Saturday, September 25, 2010

Narrative Identity as a Learning Tool

The trigger for this post comes from a recent conversation at the Nottingham Trent University School of Narrative Arts, where students in the Undergraduate programmes on Multimedia Programme use a blog to maintain a learning journal and many find this useful to construct a narrative identity (and look up narrative identities of their colleagues and seniors) and build their learning endeavours around it.

I found such use blogging as a learning tool innovative, though it indeed seemed obvious after I learnt about it. Consider the programme structure and one gets to understand how it helps further. The programme in question leads to a B Sc(Hons) in Multimedia Programming. It starts with a generalist first year, but a specialism starts to develop in Year 2. The students have a choice to pick up one from three available streams - Moving Images, Interactive Media or Animation - and work on it for next couple of years. While it sounds straightforward, the biggest challenge for the students is to pick a specialism. Different specialisms need different skills and mindsets (I am told the moving image students tend to be more collaborative and the animators far more individualistic); besides, the choice is somewhat determined by what the student thinks would make a good career, though the information available to them tend to be incomplete and their judgements somewhat imperfect most of the time. So, what seems a cut and dry segmentation on paper (or on this blog) represent a terrifying choice for a first year student: s/he can sure do with some help.

The blogging can help in two ways. First, and obviously, the blogs of other students can help the student making the choice look up the experiences, and work done, of other students who have already made the choice. This makes the job of making a choice less terrifying: At the simple psychological level, one knows that s/he is not the first person making such a choice, while at a more rational level, s/he looks at the work done and may find a certain kind of work inspiring. Also, as it may invariably happen, the student in question may choose a mentor or a protagonist and that will make the act of making the choice so much more meaningful.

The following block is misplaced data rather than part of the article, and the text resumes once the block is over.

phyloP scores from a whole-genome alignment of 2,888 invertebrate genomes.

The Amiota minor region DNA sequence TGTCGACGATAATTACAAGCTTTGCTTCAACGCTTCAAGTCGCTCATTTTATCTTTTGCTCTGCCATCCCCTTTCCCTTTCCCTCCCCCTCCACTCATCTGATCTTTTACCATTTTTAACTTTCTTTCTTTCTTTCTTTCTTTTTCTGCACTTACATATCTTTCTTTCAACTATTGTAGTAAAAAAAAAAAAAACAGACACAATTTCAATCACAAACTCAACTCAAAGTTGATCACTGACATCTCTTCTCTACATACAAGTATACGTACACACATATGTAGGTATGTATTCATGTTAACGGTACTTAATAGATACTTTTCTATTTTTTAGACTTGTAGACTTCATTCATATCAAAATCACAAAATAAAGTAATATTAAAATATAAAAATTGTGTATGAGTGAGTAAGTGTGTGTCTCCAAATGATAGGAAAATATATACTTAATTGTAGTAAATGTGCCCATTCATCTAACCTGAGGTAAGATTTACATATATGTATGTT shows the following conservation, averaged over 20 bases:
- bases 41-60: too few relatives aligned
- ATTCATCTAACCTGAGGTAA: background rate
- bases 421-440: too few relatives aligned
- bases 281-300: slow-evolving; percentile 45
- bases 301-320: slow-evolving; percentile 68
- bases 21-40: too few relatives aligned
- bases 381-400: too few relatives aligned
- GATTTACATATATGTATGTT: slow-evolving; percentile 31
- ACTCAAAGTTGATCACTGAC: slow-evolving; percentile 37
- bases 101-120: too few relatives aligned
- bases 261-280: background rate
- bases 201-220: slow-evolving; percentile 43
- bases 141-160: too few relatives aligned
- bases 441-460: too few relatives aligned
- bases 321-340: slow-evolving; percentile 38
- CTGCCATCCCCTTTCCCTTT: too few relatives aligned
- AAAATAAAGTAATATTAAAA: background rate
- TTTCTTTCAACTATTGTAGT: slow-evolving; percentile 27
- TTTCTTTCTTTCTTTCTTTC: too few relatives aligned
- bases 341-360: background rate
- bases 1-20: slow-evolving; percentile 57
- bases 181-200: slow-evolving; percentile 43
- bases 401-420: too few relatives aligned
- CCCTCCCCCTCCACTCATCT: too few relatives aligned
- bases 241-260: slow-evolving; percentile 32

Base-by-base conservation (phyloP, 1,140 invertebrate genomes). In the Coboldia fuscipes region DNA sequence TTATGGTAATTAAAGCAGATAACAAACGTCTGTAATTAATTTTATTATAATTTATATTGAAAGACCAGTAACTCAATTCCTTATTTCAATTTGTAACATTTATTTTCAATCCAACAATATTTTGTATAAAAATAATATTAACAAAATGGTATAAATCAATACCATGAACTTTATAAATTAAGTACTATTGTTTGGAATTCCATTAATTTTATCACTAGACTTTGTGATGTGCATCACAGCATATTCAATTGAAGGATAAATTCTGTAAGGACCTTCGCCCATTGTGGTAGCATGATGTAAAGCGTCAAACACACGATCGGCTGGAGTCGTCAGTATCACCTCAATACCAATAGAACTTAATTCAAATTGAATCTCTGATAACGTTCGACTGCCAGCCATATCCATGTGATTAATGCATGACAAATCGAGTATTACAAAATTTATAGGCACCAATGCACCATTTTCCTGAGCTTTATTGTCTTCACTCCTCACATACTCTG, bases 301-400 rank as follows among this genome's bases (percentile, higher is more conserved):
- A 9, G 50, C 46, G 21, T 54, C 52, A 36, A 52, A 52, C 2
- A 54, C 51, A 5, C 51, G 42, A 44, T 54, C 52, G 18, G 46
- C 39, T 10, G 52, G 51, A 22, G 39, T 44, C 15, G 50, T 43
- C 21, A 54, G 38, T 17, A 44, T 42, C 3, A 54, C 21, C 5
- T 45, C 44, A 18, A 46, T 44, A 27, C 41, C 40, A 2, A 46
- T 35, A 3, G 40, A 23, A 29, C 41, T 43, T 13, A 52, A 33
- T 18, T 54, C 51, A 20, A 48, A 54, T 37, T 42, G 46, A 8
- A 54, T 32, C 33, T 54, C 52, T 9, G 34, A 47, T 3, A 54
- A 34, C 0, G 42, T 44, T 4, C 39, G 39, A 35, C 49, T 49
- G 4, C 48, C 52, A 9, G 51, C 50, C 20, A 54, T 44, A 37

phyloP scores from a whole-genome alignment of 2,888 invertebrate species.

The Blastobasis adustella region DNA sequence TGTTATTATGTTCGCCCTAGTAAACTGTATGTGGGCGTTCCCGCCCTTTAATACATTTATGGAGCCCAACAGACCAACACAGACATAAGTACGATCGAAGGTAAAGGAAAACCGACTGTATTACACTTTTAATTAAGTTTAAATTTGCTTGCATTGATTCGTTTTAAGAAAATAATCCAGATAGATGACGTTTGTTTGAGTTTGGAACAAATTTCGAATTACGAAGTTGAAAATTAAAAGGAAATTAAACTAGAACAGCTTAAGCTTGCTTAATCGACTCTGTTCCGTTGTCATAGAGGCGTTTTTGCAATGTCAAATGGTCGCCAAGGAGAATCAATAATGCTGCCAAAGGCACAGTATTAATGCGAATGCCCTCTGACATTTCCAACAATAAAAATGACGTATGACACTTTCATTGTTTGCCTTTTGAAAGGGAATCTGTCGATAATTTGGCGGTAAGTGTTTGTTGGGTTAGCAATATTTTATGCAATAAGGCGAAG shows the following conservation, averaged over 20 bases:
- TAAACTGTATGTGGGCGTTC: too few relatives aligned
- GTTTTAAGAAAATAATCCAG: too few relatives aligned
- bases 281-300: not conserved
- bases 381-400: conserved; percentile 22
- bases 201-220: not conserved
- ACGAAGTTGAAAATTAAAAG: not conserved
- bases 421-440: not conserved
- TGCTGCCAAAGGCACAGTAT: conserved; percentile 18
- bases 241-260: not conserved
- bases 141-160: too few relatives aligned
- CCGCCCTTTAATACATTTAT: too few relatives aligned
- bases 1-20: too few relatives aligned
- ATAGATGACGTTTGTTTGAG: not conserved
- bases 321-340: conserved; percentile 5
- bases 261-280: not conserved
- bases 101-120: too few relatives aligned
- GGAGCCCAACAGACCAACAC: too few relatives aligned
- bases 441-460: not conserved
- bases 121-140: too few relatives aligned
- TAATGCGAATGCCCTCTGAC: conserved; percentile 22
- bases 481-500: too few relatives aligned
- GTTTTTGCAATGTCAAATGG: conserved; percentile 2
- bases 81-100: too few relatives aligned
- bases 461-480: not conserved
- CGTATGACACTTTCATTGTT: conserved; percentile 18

But this can work in a different way as well. The students own narrative identity will also create a 'pull' on himself/herself. The act of imagining oneself as a interactive media designer is, arguably, a stronger influence than meeting world's most successful web designers. The act of continuous blogging and reinforcing the imagination can make the choice of specialism quite simple and straightforward.

I must flag here why choosing this specialism is such a critical task: This is literally choosing a career. So, this is of importance to the learner himself/herself and great care must be taken in making the choice.

I can indeed think of several problems with using blogs, but none that outweigh the huge advantages: Its very public nature may prevent the students to be entirely honest and hence, the quality of other people's blogs as learning material may be questionable. But, the comparison should not be with learning materials but with conversations, and a very social learning environment that such blogging helps to create.

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